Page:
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Ben Nadel at InVision In Real Life (IRL) 2018 (Hollywood, CA) with: Vitaliy Mogilevskiy
Ben Nadel at InVision In Real Life (IRL) 2018 (Hollywood, CA) with: Vitaliy Mogilevskiy ( @hashjoin )

Which Whitespace Characters Does trim() Remove In ColdFusion

Published in Comments (8)

Yesterday, an external API call that I was making failed because one of the values that I was posting contained a trailing "Zero width space" character (\u200b). The value in question was being passed-through ColdFusion's native trim() function; which was clearly not removing this whitespace character. As such, it occurred to me that I didn't really know which characters are (and are not) handled by the trim() function. And so, I wanted to run a test.

One of the things that I love about Lucee CFML is that all of the source code is posted right there on GitHub. So, if I want to know how something is working under the hood, I can just go look at it. When we look at Lucee's implementation of the trim() function, we can see that it is handing control off to Java's String.trim() method. And, Java's String.trim() removes all ASCII characters from \u0000 up to (and including) \u0020 (the space character).

Of course, since Adobe ColdFusion's code is closed-source, we can't know what it is doing. We can only test it. And, do this, I'm collecting all of the "standard" whitespace characters and the non-standard whitespace characters (that I identified in my text-normalization component) and I'm looping over them to see if they survive a call to trim():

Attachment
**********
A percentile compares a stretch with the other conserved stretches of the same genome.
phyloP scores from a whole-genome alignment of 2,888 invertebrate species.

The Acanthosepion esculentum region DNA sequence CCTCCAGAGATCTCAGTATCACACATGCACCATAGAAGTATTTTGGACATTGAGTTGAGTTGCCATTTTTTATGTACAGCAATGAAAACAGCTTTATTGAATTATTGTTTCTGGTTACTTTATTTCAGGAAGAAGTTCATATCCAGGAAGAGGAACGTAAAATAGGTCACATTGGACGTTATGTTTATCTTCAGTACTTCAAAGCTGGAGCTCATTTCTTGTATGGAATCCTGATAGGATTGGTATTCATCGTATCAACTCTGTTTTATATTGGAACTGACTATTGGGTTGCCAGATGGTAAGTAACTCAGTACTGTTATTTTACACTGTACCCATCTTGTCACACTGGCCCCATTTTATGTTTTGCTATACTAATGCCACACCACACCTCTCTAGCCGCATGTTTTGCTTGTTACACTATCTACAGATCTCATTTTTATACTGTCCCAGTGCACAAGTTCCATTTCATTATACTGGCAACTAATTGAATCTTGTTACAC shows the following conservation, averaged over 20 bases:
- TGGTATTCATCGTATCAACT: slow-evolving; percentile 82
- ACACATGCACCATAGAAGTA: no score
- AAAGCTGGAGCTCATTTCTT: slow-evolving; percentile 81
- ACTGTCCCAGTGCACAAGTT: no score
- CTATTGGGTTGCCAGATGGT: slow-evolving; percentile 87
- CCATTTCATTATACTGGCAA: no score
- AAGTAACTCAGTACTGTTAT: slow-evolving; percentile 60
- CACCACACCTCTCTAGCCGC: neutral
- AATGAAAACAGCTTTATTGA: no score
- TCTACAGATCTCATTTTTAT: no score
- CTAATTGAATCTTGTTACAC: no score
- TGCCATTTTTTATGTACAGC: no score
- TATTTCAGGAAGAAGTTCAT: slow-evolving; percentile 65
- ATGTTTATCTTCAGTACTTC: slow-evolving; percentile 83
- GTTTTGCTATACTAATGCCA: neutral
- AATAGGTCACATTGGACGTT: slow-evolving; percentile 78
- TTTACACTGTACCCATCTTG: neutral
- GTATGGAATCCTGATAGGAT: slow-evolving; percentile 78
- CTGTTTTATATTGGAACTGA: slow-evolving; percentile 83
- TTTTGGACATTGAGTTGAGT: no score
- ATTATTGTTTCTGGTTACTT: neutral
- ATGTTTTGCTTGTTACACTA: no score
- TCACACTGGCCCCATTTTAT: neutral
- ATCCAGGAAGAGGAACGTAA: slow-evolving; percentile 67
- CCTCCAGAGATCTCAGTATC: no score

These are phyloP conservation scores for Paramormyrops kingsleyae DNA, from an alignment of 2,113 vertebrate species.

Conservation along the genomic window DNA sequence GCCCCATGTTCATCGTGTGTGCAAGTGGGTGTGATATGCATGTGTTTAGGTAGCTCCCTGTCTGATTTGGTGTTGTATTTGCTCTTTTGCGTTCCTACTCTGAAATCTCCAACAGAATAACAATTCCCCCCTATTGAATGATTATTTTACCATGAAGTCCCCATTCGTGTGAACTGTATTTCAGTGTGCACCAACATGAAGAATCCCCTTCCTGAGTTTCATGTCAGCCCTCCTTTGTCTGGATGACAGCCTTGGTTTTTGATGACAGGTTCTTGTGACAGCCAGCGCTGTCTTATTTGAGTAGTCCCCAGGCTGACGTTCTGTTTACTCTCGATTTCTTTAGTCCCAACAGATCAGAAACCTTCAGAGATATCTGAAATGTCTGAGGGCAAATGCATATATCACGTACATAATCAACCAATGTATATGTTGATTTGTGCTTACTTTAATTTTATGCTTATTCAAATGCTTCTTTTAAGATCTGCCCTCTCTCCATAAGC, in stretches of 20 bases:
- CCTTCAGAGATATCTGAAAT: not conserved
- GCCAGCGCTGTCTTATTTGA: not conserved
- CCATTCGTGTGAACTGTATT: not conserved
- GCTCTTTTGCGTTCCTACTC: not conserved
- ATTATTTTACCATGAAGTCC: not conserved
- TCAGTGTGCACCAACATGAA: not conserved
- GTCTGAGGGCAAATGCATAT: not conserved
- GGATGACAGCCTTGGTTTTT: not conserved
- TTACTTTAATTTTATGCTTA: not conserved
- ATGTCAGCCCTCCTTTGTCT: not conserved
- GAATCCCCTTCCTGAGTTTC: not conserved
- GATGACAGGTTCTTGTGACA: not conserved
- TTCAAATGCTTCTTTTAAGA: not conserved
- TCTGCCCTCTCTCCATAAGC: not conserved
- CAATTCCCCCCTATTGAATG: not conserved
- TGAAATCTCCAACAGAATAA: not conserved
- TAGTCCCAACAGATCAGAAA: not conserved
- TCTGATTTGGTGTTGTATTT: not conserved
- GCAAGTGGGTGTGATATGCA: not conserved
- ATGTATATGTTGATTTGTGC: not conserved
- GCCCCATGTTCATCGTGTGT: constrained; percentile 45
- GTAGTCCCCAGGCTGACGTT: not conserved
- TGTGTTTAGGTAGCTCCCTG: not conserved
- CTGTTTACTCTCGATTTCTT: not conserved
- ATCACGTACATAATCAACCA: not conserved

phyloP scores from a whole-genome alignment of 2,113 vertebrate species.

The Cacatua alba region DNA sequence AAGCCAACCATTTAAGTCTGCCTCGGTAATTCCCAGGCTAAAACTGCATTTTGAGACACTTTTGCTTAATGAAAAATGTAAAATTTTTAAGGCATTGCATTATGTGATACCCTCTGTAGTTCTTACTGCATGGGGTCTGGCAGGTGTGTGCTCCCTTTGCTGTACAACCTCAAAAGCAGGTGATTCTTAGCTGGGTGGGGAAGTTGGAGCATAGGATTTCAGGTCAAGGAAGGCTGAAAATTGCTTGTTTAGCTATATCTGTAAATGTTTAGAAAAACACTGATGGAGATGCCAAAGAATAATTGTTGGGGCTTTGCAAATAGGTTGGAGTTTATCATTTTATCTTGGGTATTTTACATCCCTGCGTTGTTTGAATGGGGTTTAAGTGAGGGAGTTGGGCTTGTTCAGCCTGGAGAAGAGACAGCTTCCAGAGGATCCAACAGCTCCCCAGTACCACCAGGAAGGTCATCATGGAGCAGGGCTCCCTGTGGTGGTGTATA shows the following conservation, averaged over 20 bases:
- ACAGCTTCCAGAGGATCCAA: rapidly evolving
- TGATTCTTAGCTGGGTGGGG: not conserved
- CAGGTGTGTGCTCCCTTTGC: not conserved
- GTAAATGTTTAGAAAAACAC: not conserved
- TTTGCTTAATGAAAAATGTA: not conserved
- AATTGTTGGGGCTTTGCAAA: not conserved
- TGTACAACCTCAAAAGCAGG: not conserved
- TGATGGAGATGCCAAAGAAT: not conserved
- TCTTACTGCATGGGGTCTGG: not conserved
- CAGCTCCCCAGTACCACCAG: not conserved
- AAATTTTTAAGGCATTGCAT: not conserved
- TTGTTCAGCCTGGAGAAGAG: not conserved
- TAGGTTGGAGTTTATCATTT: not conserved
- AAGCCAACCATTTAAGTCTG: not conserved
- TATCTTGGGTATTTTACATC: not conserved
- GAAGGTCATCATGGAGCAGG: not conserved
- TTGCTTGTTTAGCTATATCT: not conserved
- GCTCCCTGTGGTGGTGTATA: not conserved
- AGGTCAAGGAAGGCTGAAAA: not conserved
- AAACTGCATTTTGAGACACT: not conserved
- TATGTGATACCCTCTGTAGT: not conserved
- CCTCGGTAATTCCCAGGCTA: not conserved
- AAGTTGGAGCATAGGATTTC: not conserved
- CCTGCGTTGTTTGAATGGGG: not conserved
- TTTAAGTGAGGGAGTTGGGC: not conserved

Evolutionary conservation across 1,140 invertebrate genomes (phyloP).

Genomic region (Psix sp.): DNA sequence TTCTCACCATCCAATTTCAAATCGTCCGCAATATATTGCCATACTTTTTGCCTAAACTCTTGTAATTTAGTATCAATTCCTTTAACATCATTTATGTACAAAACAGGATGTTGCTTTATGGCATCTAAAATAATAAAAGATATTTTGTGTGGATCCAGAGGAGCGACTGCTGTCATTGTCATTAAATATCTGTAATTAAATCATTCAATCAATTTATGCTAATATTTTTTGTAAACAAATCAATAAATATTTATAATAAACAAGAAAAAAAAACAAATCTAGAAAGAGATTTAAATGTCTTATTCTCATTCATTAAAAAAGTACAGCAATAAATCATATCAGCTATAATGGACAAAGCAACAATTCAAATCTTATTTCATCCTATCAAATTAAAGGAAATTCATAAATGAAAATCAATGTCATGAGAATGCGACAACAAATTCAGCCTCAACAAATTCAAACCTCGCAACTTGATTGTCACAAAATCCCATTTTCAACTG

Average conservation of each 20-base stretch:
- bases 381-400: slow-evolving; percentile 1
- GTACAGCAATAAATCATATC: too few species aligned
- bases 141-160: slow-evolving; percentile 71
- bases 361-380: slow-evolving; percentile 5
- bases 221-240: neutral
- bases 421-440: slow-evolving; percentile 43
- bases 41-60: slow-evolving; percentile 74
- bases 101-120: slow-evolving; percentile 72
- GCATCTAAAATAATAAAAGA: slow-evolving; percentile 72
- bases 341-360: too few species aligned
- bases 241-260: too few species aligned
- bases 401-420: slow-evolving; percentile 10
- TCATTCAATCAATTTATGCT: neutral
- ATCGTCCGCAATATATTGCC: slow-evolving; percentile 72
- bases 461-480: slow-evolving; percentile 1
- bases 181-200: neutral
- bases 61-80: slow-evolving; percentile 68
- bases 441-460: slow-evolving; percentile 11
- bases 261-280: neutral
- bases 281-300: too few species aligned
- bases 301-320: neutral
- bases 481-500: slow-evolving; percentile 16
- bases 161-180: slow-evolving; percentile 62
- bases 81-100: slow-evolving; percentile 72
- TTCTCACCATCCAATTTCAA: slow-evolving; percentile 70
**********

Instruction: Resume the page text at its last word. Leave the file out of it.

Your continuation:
testCharacters = [
		// Standard "whitespace" charaters.
		hexToChar( "0009" ), // Tab.
		hexToChar( "0010" ), // Line Break.
		hexToChar( "0013" ), // Carriage Return.
		hexToChar( "0020" ), // Space.

		// Non-stanard "whitespace" characters.
		hexToChar( "00a0" ), // No-Break Space.
		hexToChar( "2000" ), // En Quad (space that is one en wide).
		hexToChar( "2001" ), // Em Quad (space that is one em wide).
		hexToChar( "2002" ), // En Space.
		hexToChar( "2003" ), // Em Space.
		hexToChar( "2004" ), // Thic Space.
		hexToChar( "2005" ), // Mid Space.
		hexToChar( "2006" ), // Six-Per-Em Space.
		hexToChar( "2007" ), // Figure Space.
		hexToChar( "2008" ), // Punctuation Space.
		hexToChar( "2009" ), // Thin Space.
		hexToChar( "200a" ), // Hair Space.
		hexToChar( "200b" ), // Zero Width Space.
		hexToChar( "2028" ), // Line Separator.
		hexToChar( "2029" ), // Paragraph Separator.
		hexToChar( "202f" ), // Narrow No-Break Space.
		hexToChar( "feff" )  // Zero Width No-Break Space.

	// For each test whitespace character, let's see if it survives a trim() call.
	for ( c in testCharacters ) {

		writeOutput( len( trim( c ) ) );
		writeOutput( " , " );


	// ------------------------------------------------------------------------------- //
	// ------------------------------------------------------------------------------- //

	* I convert the given hex-encoded character to an ASCII character.
	public string function hexToChar( required string hexEncoded ) {